Defendant’s insistence to the contrary is based on cases stating that diminution in value is not property damage. (E.g., New Hampshire Ins. Co. v. Vieira (9th Cir. 1991) 930 F.2d 696, 701 (Vieira) [“diminution in value is not ‘physical damage’ to ‘tangible property’ ” and so was not covered by the insurer’s policy].) But that is not the issue here, where there was physical damage to the property, and diminution in value was necessarily used as the measure of damages. (See Pruyn v. Agricultural Ins. Co. (1995) 36 Cal.App.4th 500, 510, fn. 6 (Pruyn) [“In the liability policy context, diminution in market value is accepted as a proper method of measurement of any property damages which may have been sustained.”].)
Third, defendant points out that the default judgment includes attorney fees and costs awarded to the Moghadams, and “these components of the default judgment also cannot satisfy the ‘property damage’ requirement of section 11580 (b)(2).” Defendant misreads section 11580, which allows a judgment creditor to recover on the judgment when the judgment was secured “in an action based upon . . . property damage.” The statute on its face does not require every element of the damages in that judgment to be property damage; it requires the judgment to be “in an action based upon . . . property damage.” Here, all the components of the Moghadam arbitration award – the “diminution in value,” the attorney fees, the costs, the interest – were the result of property damage that was “due to differential settling resulting from improper soil compaction.”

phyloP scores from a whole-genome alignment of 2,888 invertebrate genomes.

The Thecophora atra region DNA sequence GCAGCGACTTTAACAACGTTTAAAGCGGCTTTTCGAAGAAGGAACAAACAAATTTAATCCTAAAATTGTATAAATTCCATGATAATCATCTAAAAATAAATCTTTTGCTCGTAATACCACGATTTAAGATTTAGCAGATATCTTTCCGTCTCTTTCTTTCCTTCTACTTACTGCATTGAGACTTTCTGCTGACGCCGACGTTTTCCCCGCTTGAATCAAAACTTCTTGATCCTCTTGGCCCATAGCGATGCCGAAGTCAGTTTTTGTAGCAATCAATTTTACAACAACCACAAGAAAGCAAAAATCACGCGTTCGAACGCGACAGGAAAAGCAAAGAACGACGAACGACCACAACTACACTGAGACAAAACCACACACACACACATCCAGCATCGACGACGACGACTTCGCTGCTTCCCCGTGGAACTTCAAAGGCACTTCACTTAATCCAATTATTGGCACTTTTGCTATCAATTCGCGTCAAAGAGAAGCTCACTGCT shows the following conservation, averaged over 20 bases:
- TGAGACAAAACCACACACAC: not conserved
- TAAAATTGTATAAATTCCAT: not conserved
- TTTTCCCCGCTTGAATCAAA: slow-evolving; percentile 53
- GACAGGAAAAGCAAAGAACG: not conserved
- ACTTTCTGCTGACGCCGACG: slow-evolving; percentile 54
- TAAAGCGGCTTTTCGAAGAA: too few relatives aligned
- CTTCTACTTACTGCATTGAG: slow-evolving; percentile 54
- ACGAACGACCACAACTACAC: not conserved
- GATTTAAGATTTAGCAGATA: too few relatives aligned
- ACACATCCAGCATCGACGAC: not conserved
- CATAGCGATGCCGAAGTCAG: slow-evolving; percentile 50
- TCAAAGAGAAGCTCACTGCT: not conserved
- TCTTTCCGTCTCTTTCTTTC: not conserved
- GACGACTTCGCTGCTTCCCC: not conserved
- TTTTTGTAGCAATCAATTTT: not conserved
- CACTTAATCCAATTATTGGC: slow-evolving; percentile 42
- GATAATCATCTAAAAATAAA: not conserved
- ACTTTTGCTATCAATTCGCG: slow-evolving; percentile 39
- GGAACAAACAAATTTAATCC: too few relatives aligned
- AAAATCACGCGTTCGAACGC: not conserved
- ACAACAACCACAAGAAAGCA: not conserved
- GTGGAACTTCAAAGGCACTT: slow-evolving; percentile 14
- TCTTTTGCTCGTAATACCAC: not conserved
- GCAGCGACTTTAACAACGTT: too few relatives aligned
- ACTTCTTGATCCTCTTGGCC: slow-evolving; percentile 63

In short, we are in no doubt that the NMH default judgment was secured “in an action based upon . . . property damage,” and none of the authorities defendant cites requires a contrary conclusion.
c. The coverage issues